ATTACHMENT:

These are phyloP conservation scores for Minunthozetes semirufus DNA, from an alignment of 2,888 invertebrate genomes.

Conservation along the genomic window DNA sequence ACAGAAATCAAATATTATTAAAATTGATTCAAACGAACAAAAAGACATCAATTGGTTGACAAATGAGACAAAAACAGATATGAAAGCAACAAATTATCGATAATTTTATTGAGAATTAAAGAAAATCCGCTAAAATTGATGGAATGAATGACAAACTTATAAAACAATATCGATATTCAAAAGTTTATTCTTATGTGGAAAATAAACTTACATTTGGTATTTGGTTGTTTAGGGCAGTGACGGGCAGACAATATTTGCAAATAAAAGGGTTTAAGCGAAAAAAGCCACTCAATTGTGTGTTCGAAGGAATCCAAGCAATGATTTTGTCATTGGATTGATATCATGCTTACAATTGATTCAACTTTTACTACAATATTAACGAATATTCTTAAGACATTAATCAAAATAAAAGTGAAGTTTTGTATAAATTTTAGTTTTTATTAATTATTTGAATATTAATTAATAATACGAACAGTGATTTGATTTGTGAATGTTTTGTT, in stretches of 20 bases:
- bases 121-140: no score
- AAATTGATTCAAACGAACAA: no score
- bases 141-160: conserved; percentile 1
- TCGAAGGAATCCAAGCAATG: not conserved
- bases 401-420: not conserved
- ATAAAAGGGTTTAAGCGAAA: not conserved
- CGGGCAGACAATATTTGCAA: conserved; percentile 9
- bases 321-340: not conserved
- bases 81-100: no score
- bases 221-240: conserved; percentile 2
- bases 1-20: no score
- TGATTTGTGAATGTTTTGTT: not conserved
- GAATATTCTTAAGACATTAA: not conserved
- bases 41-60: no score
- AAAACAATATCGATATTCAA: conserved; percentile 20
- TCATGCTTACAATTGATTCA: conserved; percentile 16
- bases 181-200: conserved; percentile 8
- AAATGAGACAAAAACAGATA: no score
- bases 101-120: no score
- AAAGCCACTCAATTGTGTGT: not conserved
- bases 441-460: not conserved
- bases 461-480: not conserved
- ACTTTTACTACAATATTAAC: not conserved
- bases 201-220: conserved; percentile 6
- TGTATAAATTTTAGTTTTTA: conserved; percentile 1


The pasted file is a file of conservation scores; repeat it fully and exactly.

These are phyloP conservation scores for Minunthozetes semirufus DNA, from an alignment of 2,888 invertebrate genomes.

Conservation along the genomic window DNA sequence ACAGAAATCAAATATTATTAAAATTGATTCAAACGAACAAAAAGACATCAATTGGTTGACAAATGAGACAAAAACAGATATGAAAGCAACAAATTATCGATAATTTTATTGAGAATTAAAGAAAATCCGCTAAAATTGATGGAATGAATGACAAACTTATAAAACAATATCGATATTCAAAAGTTTATTCTTATGTGGAAAATAAACTTACATTTGGTATTTGGTTGTTTAGGGCAGTGACGGGCAGACAATATTTGCAAATAAAAGGGTTTAAGCGAAAAAAGCCACTCAATTGTGTGTTCGAAGGAATCCAAGCAATGATTTTGTCATTGGATTGATATCATGCTTACAATTGATTCAACTTTTACTACAATATTAACGAATATTCTTAAGACATTAATCAAAATAAAAGTGAAGTTTTGTATAAATTTTAGTTTTTATTAATTATTTGAATATTAATTAATAATACGAACAGTGATTTGATTTGTGAATGTTTTGTT, in stretches of 20 bases:
- bases 121-140: no score
- AAATTGATTCAAACGAACAA: no score
- bases 141-160: conserved; percentile 1
- TCGAAGGAATCCAAGCAATG: not conserved
- bases 401-420: not conserved
- ATAAAAGGGTTTAAGCGAAA: not conserved
- CGGGCAGACAATATTTGCAA: conserved; percentile 9
- bases 321-340: not conserved
- bases 81-100: no score
- bases 221-240: conserved; percentile 2
- bases 1-20: no score
- TGATTTGTGAATGTTTTGTT: not conserved
- GAATATTCTTAAGACATTAA: not conserved
- bases 41-60: no score
- AAAACAATATCGATATTCAA: conserved; percentile 20
- TCATGCTTACAATTGATTCA: conserved; percentile 16
- bases 181-200: conserved; percentile 8
- AAATGAGACAAAAACAGATA: no score
- bases 101-120: no score
- AAAGCCACTCAATTGTGTGT: not conserved
- bases 441-460: not conserved
- bases 461-480: not conserved
- ACTTTTACTACAATATTAAC: not conserved
- bases 201-220: conserved; percentile 6
- TGTATAAATTTTAGTTTTTA: conserved; percentile 1